If mountain bikes are a luxury, then fat bikes are a corner suite at the Wynn, with a five-star breakfast delivered to your couch while you think about which sports car you want to rent for the day. In other words, they’re unnecessary. Fat bikes, for most of us, compliment the other bikes in the garage, rather than define the garage. Like most “unnecessary” items in life, they are meant for fun and entertainment, and the Diamondback El Oso delivers this luxury at a reasonable price.
The El Oso fleet has been in the Diamondback lineup for a while, but the bikes have seen a revision in the past few years and are now represented with the Uno, Dos, and Tres designations rather than Grande, Gordo, and De Acero. The three El Osos (bears) are all distinct in build kit and intent.
The $850 El Oso Uno is a base level fat bike with a steel frame and fork, mechanical disc brakes, a 2×9 drivetrain, and “cruiser” tires. The $2,000 El Oso Tres is a more aggressive version of the fat bike, with an aluminum frame, a 100mm travel Manitou fork, a 1×11 drivetrain, Maxxis Minion FBF and FBR tires, and Shimano hydraulic brakes. El Oso models are available for purchase at Diamondback.com, REI, and other online retailers.
About the El Oso Dos
The El Oso Dos that I have been riding obviously fits in the middle, for $1,500. The build kit on the aluminum Dos suggests that it is made for mountainous fat biking. There are hydraulic TRP Slate disc brakes, and 26×4.5″ Kenda Juggernaut tires. Riders can fit up to five-inch-wide tires.
In the rear, Diamondback fit a 10-speed, 11-42T cassette to a 2-speed, 24/36T chainring in the front. There is absolutely no suspension, and no dropper post, so it is a true fully-rigid bike, and the 740mm-wide handlebars and 70mm stem compliment its XC style.
On my medium test bike, the Dos has a tall-ish standover height of 804mm, a head tube angle of 68.5°, a seat tube angle of 74°, a short-ish wheelbase of 1,155mm, a chainstay lengh of 460mm, and a conservative reach of 434mm.
That’s a lot of adjectives to describe the geometry, and some of them were selected in relevance to more modern full-suspension mountain bikes. Fat bike geometry has not progressed like full-suspension geometry, but as I’ve found, it hasn’t been all that necessary.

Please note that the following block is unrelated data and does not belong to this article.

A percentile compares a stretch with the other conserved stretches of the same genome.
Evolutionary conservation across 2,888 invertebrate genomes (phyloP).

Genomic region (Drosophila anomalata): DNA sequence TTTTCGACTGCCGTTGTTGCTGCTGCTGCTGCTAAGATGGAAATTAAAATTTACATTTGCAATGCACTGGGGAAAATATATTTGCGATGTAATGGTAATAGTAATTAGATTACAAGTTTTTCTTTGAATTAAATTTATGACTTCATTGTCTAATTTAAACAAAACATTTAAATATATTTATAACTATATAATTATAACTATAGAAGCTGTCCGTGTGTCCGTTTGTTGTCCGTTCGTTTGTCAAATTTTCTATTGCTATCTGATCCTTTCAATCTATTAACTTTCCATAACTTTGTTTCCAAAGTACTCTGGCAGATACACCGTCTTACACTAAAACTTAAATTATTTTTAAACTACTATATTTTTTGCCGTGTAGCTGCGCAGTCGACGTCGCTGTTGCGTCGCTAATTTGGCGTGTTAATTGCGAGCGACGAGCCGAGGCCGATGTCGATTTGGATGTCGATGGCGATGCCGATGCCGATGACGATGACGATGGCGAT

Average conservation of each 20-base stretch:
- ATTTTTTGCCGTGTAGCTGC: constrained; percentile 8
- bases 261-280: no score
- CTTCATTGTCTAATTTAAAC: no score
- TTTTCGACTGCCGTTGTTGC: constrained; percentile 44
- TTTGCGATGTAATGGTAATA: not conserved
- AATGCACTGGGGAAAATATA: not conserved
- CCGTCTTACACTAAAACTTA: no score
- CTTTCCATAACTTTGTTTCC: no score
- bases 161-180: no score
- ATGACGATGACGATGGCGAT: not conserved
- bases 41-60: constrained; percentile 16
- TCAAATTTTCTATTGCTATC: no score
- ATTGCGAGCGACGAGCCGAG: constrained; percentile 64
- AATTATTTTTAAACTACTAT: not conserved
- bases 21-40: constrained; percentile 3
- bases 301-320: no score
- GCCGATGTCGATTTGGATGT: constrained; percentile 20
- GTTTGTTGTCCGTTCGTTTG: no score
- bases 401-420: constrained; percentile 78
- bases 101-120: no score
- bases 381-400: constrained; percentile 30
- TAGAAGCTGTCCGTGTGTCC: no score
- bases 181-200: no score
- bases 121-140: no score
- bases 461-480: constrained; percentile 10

Riding the Bear
Most of us aren’t riding a fat bike like a full-suspension trail bike, or even a hardtail in the peak of our summer performance. The XC-nature of the geometry and components on the El Oso give it a much more responsive feel which could be easy to lose on a bike with 4.5-inch-wide tires.
While the reach of the bike on paper at 434mm seems short, with the 70mm stem, the cockpit of the El Oso never felt cramped for my 5’8″ height in the medium frame. While I generally want nothing to do with bikes that come with a 70mm stem, the traction is better displaced on the front end and it makes for a comfortable climbing position.
I won’t say it’s the perfect set up. The 740mm wide handlebars could be wider. I think 750mm wide bars, and a 60mm stem would also work well on the El Oso and give it a more modern trail bike feel.
Uphill traction is pretty solid, depending on the conditions of course. I ran the Kenda Juggernauts with about 7.5psi and they have a solid amount of bite in them in the snow, aside from the occasional slip in a standing uphill climb or around a corner.
The El Oso still feels slack enough for a fun and sketchy descent every now and then, even though you’ll certainly be over the bars more with the longer stem. You’ll also be up nice and high with the rigid post unless you’ve dropped it before a descent.
Where the El Oso shines is through rolling climbs and descents and swooping corners. The tires may be fat, but as a whole, the Bear feels responsive and lively with its geometry.
I didn’t have problems with any of the components. Even the quick release on the seat post feels pretty nice. The Shimano 2×10 drivetrain didn’t throw me any surprises, for better or worse. The performance met what I’d expect from a Deore 2×10 drivetrain. It’s pretty smooth and fast but not too fast.
I do feel like it’d be worth it for Diamondback to entertain the idea of a 1x drivetrain, or a dropper post on the El Oso. $1,500 obviously isn’t a lot for a new bike, but considering that it’s fully rigid and fat bike technology isn’t all that exclusive anymore, a 1x drivetrain or base-level dropper post seem possible at this price point and either one would make a huge difference in the ride experience.
The prized component on the El Oso are the TRP brakes, which are reliable, powerful, and have good modulation. That said, I’d still sacrifice some braking performance for a better drivetrain or a dropper post.
For $1,500, the Diamondback El Oso Dos is a pretty comfortable spend, considering that the fat bike will probably be a third or fourth bike for someone who just wants to get out in the winter. El Oso riders can have a blast with the bike out of the box, or buy a few small upgrades to make an already fun bike even more fun.